However my designs usually start at about 10 grams and head toward the
100 mark pretty fast so you’d need a lot deeper pockets than I have
to do it in gold. I’ve always found silver much less intimidating and,
based on the thoughts you’ve mentioned, I guess I’m not the only one.

Thanks for sharing that Carla, the path ahead seems a little clearer
for it.

Cheers,
Trevor F.
in The City of Light


#11

When I read all of these posts about the cost of materials, I am
more incline to question the “courage” of the artisan than their lack
of money to invest.

Giving myself permission means to me taking a risk. I take as big of
a risk as I can afford most of the time. Often I go in a lot deeper.
I come to this point because of a situation when I was partners in a
store. We were looking at starting to carry Estate Jewelry. The
initial outlay was very steep for us at the time. What I remember was
the one dealer looking me straight in the eye and telling me the
bottom line is if it isn’t in your case, you can’t sell it. Very
simple. It was a nervous hand that wrote the check that got us
started (15m). This was about 12 years ago when $s bought a bit more
than now and Platinum wasn’t hot. One piece was a Diamond, Emerald,
and Platinum necklace. My cost …$2,300. It went in the case for
$5,500. The one partner was very upset. It will NEVER sell… We
went in TOO deep.One month. Sold! The customer put it in layaway
bringing us a check for $550 every month until it was paid off. When
she came in every month, she brought her friends and all would take
turns trying the necklace on. Can we say Jewelry Show? The friends
eventually bought several thousand worth of stuff for themselves. If
you don’t make it, you can’t sell it or enjoy the profits.

It is about risk. Balls. Whatever. You can reduce risks and stay
poor and just do what you are comfortable with or you can step out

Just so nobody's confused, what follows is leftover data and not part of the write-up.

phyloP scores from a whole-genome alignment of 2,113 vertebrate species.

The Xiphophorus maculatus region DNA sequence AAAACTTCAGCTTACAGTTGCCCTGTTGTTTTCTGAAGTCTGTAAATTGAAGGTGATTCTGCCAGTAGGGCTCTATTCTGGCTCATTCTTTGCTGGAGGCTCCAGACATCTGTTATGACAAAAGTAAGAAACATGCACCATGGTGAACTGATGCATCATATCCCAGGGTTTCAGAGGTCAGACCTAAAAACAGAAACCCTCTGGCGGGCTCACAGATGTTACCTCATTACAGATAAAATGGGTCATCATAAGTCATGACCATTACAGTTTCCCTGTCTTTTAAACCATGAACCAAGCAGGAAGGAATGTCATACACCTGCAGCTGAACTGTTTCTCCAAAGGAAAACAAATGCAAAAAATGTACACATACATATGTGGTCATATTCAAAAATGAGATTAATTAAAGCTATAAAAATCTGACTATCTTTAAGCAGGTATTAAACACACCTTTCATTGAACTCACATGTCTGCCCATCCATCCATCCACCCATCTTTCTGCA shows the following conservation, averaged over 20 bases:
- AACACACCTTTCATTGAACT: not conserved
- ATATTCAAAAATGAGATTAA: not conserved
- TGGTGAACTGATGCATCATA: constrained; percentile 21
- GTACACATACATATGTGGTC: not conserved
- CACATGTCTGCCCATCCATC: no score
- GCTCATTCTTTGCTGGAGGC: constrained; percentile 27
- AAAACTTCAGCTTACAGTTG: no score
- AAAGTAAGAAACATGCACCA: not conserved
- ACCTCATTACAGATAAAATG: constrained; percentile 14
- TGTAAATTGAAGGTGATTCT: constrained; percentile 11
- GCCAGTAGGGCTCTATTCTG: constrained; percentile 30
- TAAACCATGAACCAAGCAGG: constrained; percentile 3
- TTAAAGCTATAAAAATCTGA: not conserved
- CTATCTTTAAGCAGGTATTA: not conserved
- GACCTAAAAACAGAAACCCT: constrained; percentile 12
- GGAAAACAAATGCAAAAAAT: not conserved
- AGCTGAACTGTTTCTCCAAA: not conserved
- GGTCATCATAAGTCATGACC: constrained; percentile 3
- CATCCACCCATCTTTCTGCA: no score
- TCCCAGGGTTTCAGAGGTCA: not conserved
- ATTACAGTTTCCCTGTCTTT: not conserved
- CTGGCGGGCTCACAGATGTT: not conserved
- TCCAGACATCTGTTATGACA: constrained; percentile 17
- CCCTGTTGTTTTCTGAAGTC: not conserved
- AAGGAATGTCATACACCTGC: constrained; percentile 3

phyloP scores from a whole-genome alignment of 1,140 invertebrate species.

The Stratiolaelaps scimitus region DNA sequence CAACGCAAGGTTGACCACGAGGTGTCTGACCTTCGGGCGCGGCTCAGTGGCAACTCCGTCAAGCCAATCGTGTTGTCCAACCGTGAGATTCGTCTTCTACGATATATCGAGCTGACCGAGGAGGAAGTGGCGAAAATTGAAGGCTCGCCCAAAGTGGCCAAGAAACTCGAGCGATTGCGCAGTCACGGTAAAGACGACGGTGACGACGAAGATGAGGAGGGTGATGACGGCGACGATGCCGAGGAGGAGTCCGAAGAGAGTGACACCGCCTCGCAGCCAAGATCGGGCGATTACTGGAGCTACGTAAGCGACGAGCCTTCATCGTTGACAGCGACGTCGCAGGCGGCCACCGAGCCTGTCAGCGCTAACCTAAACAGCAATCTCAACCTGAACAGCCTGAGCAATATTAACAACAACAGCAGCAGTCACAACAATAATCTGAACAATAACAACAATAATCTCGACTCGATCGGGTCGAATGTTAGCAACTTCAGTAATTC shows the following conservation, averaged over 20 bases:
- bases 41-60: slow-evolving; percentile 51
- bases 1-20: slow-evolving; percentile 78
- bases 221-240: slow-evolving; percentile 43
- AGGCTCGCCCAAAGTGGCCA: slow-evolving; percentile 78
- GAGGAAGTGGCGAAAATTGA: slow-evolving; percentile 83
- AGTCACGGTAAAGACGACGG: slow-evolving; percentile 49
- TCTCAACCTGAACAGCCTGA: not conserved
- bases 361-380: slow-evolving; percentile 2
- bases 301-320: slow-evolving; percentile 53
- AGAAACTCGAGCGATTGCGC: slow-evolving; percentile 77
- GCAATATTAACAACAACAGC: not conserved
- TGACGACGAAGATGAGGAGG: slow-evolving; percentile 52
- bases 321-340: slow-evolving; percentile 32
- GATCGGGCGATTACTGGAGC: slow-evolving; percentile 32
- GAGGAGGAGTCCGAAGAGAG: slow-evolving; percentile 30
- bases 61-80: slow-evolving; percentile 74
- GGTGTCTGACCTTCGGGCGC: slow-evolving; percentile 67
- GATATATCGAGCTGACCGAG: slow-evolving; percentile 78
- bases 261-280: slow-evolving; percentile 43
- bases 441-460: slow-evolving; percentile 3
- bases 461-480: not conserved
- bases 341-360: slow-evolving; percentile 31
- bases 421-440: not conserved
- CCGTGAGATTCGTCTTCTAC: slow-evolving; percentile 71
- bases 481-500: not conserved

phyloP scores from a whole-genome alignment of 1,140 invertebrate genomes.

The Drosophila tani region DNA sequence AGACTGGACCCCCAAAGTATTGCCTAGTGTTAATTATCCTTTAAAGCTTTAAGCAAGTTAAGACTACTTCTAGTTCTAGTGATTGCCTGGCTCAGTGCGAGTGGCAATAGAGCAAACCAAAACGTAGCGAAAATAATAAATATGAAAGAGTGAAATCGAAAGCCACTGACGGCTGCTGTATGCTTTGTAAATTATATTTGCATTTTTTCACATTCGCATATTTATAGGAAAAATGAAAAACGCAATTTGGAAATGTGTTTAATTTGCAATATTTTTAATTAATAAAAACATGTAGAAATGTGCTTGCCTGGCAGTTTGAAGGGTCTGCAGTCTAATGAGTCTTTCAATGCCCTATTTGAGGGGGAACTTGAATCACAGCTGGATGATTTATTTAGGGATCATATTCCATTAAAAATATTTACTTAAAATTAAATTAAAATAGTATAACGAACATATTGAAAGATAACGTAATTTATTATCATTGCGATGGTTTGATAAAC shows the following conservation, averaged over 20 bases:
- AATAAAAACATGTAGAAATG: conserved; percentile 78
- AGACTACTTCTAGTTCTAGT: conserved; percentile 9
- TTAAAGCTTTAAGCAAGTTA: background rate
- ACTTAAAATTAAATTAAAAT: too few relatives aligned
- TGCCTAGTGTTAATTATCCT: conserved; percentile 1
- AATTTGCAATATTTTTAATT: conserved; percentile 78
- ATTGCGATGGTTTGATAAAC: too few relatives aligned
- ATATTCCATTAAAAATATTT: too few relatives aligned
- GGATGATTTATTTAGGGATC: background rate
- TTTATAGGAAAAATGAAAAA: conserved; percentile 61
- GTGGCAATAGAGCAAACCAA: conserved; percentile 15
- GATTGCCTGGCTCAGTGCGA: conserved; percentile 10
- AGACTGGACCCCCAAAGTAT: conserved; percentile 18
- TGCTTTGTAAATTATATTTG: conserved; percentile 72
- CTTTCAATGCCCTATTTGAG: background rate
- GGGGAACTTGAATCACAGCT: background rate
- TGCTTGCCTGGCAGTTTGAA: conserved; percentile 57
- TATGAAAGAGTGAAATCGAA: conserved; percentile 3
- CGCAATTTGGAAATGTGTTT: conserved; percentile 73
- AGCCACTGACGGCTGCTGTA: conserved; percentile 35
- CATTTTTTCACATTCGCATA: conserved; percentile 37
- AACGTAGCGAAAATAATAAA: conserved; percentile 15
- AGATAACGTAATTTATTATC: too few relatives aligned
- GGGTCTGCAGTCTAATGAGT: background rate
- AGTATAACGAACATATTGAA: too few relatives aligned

and up. Yes, gold is supposedly expensive. It is all relative in the
end. If all you can wrangle is one piece a year, start there. But
start! Yes, you might end up with a blob once in a while. I think it
is called nugget jewelry. Set a stone in the corner and raise the
price damn it. If you think poor…you stay poor. Successful people
don’t get there by avoiding risks. My son is going to start looking
for 2.5 million in venture capital next month. Risks? Yes. Rewards,
far greater. Beats flipping burgers. Quit whining, buy a chunk of
gold, whack it a few times, stick on a stone, and you WILL sell it.
It is not the material. It is your vision that they are buying. It
is one …ell of a game. You are either in it or in the stands. For
my part, I would rather be in it even if I can only afford to carry
the water bucket than not at all. Get some gold… start… quit
whining about the costs. The gold will also attract a different level
of buyer. Hey, I have to write IRS a check in a few days. Dang. I
must be succeeding.

What a rant!

Bill Churlik
@Bill_Churlik
www.earthspeakarts.com


#12
   for those of you who work with gold, how did you first "give
yourself permission" to buy the gold knowing full well that it just
might not work? 

I have been doing this for 32 years, started out using brass, then
silver and within a few years, gold. I never considered that “it just
might not work”. I just jumped in and did it. I am self taught. The
beauty of the materials are that they don’t go away after a failure,
they still have most of their value. They can be re-cycled. So go
ahead, give yourself permission.

Joel